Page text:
HC Deb 18 June 1974 vol 875 cc237-40

4.30 p.m.

Mr. Patrick Cormack (Staffordshire, South-West)

I beg to move, That leave be given to bring in a Bill to amend the Cinematograph Acts 1909 and 1952 and, so far as it relates to things done in the course of cinematograph exhibition, section 1 of the Obscene Publications Act 1959; to make fresh provision with respect to the display, advertisement or distribution of indecent matter and to the use of machines for the viewing of indecent pictures; and for purposes connected with those matters. In essence, this is the Bill which was before the House at the Dissolution of the last Parliament. It was introduced by my right hon. Friend the Member for Carshalton (Mr. Carr). It foundered at the General Election, and many people in all parts of the House, and all over the country, regretted it. When it was introduced, it had a great measure of support from the then Opposition and from the Liberal Party. Although it was understandably amended somewhat in Committee and ran into certain difficulties, and although in its later form it still needed some amendment—a fact which I am ready to acknowledge—nevertheless I suggest that there is a basic need for this piece of legislation.

I am seeking to reintroduce it today because I was very disappointed when the Home Secretary intimated a few weeks ago that he had no such intention. I am delighted to see the Under-Secretary of State for the Home Department with us. I trust that she will feel able to persuade her right hon. Friend to change his mind as a result of the considerable all-party support that this measure still enjoys.

It is very important to emphasise that it is not a measure of censorship. I do not hold with rigid censorship. I believe that it creates far more problems than it solves, and I do not suggest that we should embark on that sort of measure. But if we are not concerned—and I am not—with what people read and see, we should be concerned with the often tawdry touting for custom by third-rate hucksters whose sole aim seems to be to excite our baser instincts and to destroy the beauty and dignity of the human body for perverse commercial ends.

I do not wish to deny any man the right to amuse himself as he pleases. But I sympathise strongly with constituents of mine who find it embarrassing for their children to browse freely at railway station bookstalls and to wander inquisitively through the streets of our great capital and of other cities.

It is with children that we should be particularly concerned in bringing forward a measure of this kind, but not just with children, because there are many people who find their decency affronted and who find themselves offended by displays outside cinemas in this city and up and down the land and by the station bookstall displays to which I referred just now.

If cinemas find that words are sufficient in the Evening Standard and other such publications for advertising what they are showing, they should be obliged to rely on similarly sober injunctions on their hoardings, and I do not think that that would necessarily affect their takings very much, either.

Any legislation of this kind is fraught with problems. My right hon. Friend the then Home Secretary made this plain when he introduced the Bill and during its Committee stage, and we are embarking upon a very difficult task in reintroducing a Bill of this kind. But that is no excuse for not doing it, because this is a problem to which there should be a legislative solution.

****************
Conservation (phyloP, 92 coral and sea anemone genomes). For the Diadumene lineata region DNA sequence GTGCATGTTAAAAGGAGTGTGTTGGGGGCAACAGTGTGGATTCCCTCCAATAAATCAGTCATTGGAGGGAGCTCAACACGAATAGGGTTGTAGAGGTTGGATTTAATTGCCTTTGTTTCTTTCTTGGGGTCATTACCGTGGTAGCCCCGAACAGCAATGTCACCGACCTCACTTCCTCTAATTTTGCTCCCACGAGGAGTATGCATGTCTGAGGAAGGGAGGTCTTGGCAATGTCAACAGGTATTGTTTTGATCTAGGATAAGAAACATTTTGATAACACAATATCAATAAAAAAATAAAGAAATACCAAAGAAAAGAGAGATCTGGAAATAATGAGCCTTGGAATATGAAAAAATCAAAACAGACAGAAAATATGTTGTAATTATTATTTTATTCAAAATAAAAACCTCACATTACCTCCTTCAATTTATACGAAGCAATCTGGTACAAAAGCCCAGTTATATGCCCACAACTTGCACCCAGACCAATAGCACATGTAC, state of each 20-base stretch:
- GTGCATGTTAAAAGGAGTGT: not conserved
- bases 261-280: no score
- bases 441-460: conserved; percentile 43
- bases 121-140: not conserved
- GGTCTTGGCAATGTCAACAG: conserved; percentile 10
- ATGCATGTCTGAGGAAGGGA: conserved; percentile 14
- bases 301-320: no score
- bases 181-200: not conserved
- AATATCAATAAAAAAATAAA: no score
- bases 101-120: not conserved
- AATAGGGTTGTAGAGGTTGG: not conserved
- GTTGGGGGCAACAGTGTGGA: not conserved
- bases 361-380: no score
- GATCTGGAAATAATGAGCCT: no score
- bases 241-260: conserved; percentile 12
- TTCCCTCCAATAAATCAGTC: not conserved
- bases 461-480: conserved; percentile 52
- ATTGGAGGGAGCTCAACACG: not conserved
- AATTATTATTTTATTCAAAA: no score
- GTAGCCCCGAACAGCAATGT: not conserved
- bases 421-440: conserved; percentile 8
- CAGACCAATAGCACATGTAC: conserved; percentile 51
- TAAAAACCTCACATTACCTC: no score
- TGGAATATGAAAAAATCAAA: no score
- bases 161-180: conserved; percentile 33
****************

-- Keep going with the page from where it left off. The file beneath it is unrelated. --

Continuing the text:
The commercial debasement of sex and the exploitation of filth has increased, is increasing and, in the words of a famous motion, "ought to be diminished." I think that it is appropriate at this point to quote just what my right hon. Friend the then Home Secretary said on Second Reading: There has been a commercial competition to break down the ordinary reticences and to indulge with impunity in increasingly outrageous displays. At least, the overwhelming majority of people are outraged."—[OFFICIAL REPORT, 13th November 1973; Vol. 864, c. 329.] They are outraged, and they deserve the support of this House in curbing their outrage.

I paid a visit to Copenhagen last year with a parliamentary delegation. That beautiful and fair city, which is one of the most delightful capitals of Europe, has indeed been debased in many of its streets. Anyone wandering round is constantly affronted by lewd displays and by the tawdry commercial "sexploitation" confronting him. I should hate to think that our capital city got any nearer Copenhagen than it is at the moment. We ought to do all we can to make sure that this progress is halted and that people are protected from this terrible intrusion into their privacy.

Since coming to this House, my own postbag has had a steady trickle of letters—I think that hon. Members on both sides of the House have the same experience—from people who are affronted and offended in this way.

If we want a nation fit for our children to grow up in, we cannot afford to ignore this aspect of commercial sex. We cannot cure the appetite for this kind of literature and film, and I do not suggest that we should. But, just as the Street Offences Act drove from our streets scenes and events which were repugnant to many people, so this Bill could have a similar effect with regard to indecent public display.

Without detaining the House any longer, I hope sincerely that I shall be given leave to introduce the Bill, and I trust that the Home Office will think again and assist its speedy passage through the House in this Parliament.

Question put and agreed to.

Bill ordered to be brought in by Mr. Patrick Cormack, Mr. Emlyn Hooson, Mr. Malcolm Rifkind, Mr. Peter Mills, Mr. Michael McNair-Wilson, Mr. Ron Lewis, Mr. Edward Bishop, Mr. Simon Mahon, Mr. Raphael Tuck, Mr. Donald Stewart, Mr. Mark Carlisle and Mr. Norman Fowler.